As can be seen in the diagram, the standard suggests using four levels of test planning and design documents. We start with a Master Test Plan, which is the project plan for the testing project. It identifies the set of Detailed Test Plans, which taken together are what must be demonstrated to be confident that the overall testing project works.
Detailed Test Plans also are project plans, but for smaller sub-projects within the overall testing project: unit tests, integration tests, special tests -- such as usability, performance, and security -- system tests, independent QA tests and user acceptance tests. Detailed Test Plans indicate the set of features, functions, and capabilities that taken together must be demonstrated to be confident that the respective unit, integration, etc. detailed tests work.
For each such feature, function and capability, we can have a Test Design Specification. This is a little-known, but valuable, technique for identifying and dealing economically with sets of executable Test Cases that, taken together, must be demonstrated to show that the Test Design Specification works.
It's understandable why many people misinterpret the standard as dictating a huge amount of documentation. At first glance, the above description does sound like a lot of busywork. In fact, it's just the opposite. When used appropriately, the structure enables more efficient and effective testing, wherein important test conditions are less likely to be overlooked, forgotten, or skipped.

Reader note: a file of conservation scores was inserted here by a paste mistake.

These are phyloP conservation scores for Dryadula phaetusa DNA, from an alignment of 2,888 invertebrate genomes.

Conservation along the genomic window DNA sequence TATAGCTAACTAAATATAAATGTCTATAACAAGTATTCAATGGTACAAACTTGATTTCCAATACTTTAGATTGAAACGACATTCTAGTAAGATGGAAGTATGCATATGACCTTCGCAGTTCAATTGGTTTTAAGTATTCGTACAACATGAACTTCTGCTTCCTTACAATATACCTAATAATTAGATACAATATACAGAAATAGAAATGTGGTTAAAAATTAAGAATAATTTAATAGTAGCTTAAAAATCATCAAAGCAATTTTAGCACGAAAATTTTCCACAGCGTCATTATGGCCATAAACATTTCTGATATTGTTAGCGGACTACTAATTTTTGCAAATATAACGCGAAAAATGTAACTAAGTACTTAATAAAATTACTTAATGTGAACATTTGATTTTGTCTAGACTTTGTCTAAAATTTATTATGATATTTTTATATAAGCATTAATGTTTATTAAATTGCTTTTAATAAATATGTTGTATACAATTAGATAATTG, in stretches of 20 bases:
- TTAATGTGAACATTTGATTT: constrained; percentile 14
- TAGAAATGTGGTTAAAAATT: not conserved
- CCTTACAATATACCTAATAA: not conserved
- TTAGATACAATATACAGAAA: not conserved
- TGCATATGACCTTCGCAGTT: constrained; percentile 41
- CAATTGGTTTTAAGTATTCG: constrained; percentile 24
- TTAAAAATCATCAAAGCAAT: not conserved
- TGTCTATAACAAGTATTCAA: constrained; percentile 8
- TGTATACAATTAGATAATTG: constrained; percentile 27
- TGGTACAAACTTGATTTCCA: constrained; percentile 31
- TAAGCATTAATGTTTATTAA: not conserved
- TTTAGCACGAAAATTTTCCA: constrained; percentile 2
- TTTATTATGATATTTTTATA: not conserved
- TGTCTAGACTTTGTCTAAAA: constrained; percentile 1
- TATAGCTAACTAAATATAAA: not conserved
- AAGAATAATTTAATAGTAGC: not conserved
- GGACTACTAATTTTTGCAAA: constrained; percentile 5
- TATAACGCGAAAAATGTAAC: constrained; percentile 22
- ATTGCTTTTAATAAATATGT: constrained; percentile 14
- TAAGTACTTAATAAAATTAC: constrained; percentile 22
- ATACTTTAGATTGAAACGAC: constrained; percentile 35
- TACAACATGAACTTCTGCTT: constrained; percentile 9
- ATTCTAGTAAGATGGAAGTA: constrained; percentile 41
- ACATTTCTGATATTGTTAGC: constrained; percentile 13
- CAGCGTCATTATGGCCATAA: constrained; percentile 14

The key to using the standard's structure is to realize that each level is largely a list of items at the next level down. For example, identifying the needed set of detailed tests in the Master Test Plan doesn't take much time but pays off hugely by revealing big risks that otherwise often are missed.
Then, time is mainly devoted to those Detailed Test Plans which risk analysis indicates are the highest priority. These in turn are largely lists, of Test Design Specifications, which are themselves largely lists of Test Cases; and time is spent respectively on only those that deal with the highest risks.
The net effect is that the structure's efficient minimal but sufficient documentation enables much more thoroughly, reliably, and quickly identifying the set of most important Test Cases before getting into the more time-consuming aspects of creating the executable Test Cases. Effective test planning and design is like plotting one's route for a trip; it's a small amount of added effort that helps you get to your desired destination with the least time, effort, and aggravation.
Continue to learn about another test plan and design bad practice, over-writing test cases
About the author: Robin F. Goldsmith, JD, has been president of consultancy Go Pro Management Inc. since 1982. He works directly with and trains business and systems professionals in requirements analysis, quality and testing, software acquisition, project management and leadership, metrics, process improvement and ROI. Robin is the author of the Proactive Testing and (with ProveIT.net) REAL ROI methodologies and also the recent book Discovering REAL Business Requirements for Software Project Success.